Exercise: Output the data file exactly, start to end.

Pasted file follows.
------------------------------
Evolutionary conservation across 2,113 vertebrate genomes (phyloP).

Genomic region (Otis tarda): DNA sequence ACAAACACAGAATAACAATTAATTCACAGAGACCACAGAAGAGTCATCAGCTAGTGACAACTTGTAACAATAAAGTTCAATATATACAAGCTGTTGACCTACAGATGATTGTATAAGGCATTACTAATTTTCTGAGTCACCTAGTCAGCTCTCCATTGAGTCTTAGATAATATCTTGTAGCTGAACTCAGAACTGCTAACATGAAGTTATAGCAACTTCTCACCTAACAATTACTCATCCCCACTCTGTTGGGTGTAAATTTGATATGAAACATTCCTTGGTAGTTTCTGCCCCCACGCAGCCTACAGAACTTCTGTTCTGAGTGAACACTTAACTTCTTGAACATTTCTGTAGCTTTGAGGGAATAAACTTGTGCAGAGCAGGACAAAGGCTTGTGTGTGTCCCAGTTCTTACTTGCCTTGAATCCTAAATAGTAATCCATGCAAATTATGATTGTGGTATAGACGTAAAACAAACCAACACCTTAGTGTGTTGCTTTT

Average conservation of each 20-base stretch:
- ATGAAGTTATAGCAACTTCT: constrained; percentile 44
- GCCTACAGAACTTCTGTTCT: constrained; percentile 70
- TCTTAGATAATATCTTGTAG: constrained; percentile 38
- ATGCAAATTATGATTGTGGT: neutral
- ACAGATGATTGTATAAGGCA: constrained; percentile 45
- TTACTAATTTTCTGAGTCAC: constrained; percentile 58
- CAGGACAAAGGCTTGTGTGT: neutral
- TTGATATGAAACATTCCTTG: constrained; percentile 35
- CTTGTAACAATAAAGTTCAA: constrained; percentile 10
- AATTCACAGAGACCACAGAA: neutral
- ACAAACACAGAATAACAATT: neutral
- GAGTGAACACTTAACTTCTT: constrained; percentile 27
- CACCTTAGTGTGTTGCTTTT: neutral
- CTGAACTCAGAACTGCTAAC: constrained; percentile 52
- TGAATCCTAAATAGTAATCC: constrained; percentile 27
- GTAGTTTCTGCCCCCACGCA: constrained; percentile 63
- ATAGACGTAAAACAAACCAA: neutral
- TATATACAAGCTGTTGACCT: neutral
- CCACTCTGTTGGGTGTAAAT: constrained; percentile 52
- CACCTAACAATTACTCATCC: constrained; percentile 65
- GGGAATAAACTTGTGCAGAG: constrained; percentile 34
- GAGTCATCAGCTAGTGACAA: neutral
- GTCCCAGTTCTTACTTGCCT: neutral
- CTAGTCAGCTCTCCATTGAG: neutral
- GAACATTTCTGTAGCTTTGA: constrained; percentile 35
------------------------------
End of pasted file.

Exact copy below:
Evolutionary conservation across 2,113 vertebrate genomes (phyloP).

Genomic region (Otis tarda): DNA sequence ACAAACACAGAATAACAATTAATTCACAGAGACCACAGAAGAGTCATCAGCTAGTGACAACTTGTAACAATAAAGTTCAATATATACAAGCTGTTGACCTACAGATGATTGTATAAGGCATTACTAATTTTCTGAGTCACCTAGTCAGCTCTCCATTGAGTCTTAGATAATATCTTGTAGCTGAACTCAGAACTGCTAACATGAAGTTATAGCAACTTCTCACCTAACAATTACTCATCCCCACTCTGTTGGGTGTAAATTTGATATGAAACATTCCTTGGTAGTTTCTGCCCCCACGCAGCCTACAGAACTTCTGTTCTGAGTGAACACTTAACTTCTTGAACATTTCTGTAGCTTTGAGGGAATAAACTTGTGCAGAGCAGGACAAAGGCTTGTGTGTGTCCCAGTTCTTACTTGCCTTGAATCCTAAATAGTAATCCATGCAAATTATGATTGTGGTATAGACGTAAAACAAACCAACACCTTAGTGTGTTGCTTTT

Average conservation of each 20-base stretch:
- ATGAAGTTATAGCAACTTCT: constrained; percentile 44
- GCCTACAGAACTTCTGTTCT: constrained; percentile 70
- TCTTAGATAATATCTTGTAG: constrained; percentile 38
- ATGCAAATTATGATTGTGGT: neutral
- ACAGATGATTGTATAAGGCA: constrained; percentile 45
- TTACTAATTTTCTGAGTCAC: constrained; percentile 58
- CAGGACAAAGGCTTGTGTGT: neutral
- TTGATATGAAACATTCCTTG: constrained; percentile 35
- CTTGTAACAATAAAGTTCAA: constrained; percentile 10
- AATTCACAGAGACCACAGAA: neutral
- ACAAACACAGAATAACAATT: neutral
- GAGTGAACACTTAACTTCTT: constrained; percentile 27
- CACCTTAGTGTGTTGCTTTT: neutral
- CTGAACTCAGAACTGCTAAC: constrained; percentile 52
- TGAATCCTAAATAGTAATCC: constrained; percentile 27
- GTAGTTTCTGCCCCCACGCA: constrained; percentile 63
- ATAGACGTAAAACAAACCAA: neutral
- TATATACAAGCTGTTGACCT: neutral
- CCACTCTGTTGGGTGTAAAT: constrained; percentile 52
- CACCTAACAATTACTCATCC: constrained; percentile 65
- GGGAATAAACTTGTGCAGAG: constrained; percentile 34
- GAGTCATCAGCTAGTGACAA: neutral
- GTCCCAGTTCTTACTTGCCT: neutral
- CTAGTCAGCTCTCCATTGAG: neutral
- GAACATTTCTGTAGCTTTGA: constrained; percentile 35